I am a statistical geneticist working in the area of quantitative genetics (i.e. the genetics of complex phenotypes).
The primary focus of my research group is developing computational statistics and machine learning methodology to answer questions about complex phenotypes. Among other contributions, our research has produced new methodology now applied to the analysis of Genome-Wide Association Study (GWAS) data, to identify expression Quantitative Trait Loci (eQTL), and for eQTL based network discovery. My group also collaborates extensively on the analysis of genomic and other big biological data types collected by scientists working on both basic and applied problems in medicine and beyond. We publish in statistics/machine learning, computational biology, general interest genetics / genomics, and medical research journals. The research in our group is driven by Senior Associate Research Scientists, Postdoctoral Associates, PhD Graduate Students and Scientific Programmers, where our alums have gone on to careers in academia, non-profits, and industry. Our group is committed to providing a supportive and inclusive training environment for all members to perform original research (including instruction in all aspects of scientific method and data analysis, including maintenance of records) as well as future career development (including timely completion of their PhD and building of research and job skill sets to obtain a desired career).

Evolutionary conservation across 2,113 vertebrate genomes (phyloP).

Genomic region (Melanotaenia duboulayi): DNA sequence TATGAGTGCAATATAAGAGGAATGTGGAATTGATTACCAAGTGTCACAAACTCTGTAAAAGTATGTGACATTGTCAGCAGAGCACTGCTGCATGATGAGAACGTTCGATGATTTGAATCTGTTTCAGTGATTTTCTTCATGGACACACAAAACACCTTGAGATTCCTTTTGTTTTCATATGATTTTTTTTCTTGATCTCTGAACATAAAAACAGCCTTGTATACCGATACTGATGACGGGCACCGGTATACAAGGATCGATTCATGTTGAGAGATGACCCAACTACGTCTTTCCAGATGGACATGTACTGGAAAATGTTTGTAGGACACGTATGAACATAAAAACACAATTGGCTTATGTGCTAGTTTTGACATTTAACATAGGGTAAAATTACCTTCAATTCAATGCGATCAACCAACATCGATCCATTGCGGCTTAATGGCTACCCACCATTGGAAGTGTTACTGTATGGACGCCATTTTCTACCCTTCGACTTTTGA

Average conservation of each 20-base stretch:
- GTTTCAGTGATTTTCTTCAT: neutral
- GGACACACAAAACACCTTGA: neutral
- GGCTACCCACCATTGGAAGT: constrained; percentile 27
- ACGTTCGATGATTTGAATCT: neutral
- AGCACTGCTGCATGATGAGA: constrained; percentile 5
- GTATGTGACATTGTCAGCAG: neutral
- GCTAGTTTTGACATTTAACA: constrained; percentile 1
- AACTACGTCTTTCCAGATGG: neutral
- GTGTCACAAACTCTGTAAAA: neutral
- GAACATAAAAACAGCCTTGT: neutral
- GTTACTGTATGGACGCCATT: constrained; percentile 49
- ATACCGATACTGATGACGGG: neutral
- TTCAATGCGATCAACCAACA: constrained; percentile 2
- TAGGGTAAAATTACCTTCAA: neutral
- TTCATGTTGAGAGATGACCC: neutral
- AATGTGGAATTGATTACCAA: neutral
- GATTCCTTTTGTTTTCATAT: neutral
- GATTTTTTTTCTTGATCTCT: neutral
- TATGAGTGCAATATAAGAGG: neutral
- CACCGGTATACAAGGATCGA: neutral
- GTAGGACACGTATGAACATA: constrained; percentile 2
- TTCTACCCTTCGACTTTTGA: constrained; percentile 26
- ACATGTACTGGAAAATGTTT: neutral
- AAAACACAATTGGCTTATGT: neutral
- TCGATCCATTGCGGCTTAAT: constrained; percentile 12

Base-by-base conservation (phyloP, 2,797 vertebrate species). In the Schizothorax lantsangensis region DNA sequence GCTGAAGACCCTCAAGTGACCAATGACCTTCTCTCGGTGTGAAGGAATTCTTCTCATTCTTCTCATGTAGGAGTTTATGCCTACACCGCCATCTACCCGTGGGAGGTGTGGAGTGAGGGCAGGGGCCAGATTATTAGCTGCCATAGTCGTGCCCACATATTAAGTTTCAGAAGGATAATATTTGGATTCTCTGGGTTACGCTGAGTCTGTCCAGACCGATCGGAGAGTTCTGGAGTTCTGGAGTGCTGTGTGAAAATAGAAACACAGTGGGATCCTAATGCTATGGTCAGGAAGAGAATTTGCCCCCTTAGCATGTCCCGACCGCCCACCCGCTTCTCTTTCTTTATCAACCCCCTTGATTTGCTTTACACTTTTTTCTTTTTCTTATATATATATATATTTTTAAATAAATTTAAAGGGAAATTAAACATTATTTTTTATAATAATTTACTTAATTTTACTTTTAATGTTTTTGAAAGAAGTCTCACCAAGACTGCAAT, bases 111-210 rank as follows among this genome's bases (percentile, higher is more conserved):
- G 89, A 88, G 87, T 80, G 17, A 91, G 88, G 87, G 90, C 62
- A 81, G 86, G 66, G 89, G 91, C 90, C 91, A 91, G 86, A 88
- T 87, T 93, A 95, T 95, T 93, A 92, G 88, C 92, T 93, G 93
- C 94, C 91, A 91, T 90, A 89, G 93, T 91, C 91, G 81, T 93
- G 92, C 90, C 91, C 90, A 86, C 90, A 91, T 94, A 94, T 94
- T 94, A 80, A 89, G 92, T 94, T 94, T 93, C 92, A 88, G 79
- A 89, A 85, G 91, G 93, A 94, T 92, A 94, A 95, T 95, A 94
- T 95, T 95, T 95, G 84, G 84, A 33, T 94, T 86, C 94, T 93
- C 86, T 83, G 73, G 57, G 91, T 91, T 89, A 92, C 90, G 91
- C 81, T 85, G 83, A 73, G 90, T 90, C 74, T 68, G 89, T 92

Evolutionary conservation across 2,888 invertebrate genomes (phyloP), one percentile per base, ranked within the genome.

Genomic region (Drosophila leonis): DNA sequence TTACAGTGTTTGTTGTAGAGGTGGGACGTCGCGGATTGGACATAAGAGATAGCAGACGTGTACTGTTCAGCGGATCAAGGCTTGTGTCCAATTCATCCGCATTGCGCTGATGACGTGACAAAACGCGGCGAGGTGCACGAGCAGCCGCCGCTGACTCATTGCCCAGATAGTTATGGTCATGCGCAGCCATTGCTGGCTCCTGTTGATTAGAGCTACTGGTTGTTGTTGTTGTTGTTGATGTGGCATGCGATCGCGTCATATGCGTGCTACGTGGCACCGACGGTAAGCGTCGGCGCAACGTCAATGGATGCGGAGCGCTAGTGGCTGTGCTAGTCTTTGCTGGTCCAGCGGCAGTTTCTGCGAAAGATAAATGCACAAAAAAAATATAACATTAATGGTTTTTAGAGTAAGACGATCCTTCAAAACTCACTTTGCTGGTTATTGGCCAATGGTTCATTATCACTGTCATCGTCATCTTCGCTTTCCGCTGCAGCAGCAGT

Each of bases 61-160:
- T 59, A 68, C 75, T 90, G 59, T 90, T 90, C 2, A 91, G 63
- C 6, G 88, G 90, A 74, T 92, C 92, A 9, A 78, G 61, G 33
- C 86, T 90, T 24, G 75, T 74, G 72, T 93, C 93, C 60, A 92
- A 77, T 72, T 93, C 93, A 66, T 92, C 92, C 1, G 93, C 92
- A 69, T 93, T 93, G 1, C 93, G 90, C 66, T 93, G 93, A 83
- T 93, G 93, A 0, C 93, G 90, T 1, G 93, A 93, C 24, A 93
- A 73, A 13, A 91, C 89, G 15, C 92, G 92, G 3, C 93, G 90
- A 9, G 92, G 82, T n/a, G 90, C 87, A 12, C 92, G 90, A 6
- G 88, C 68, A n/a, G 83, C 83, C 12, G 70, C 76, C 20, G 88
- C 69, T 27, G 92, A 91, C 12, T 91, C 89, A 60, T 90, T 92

Every year, I teach a four credit course in Quantitative Genomics and Genetics, which provides a rigorous treatment of analysis techniques used to understand complex genetic systems. This course covers both the fundamentals and advances in statistical methodology that are now used to analyze disease, agriculturally relevant, and evolutionarily important phenotypes. The course introduces the analysis of Genome-wide Association Study (GWAS) data from first principles, as well as an intuition for how extensions of GWAS are applied in almost every genetic discipline. Application of classic inference and Bayesian analysis approaches are covered, with an emphasis on computational methods. Both a rigorous and intuitive understanding of concepts is emphasized throughout the course.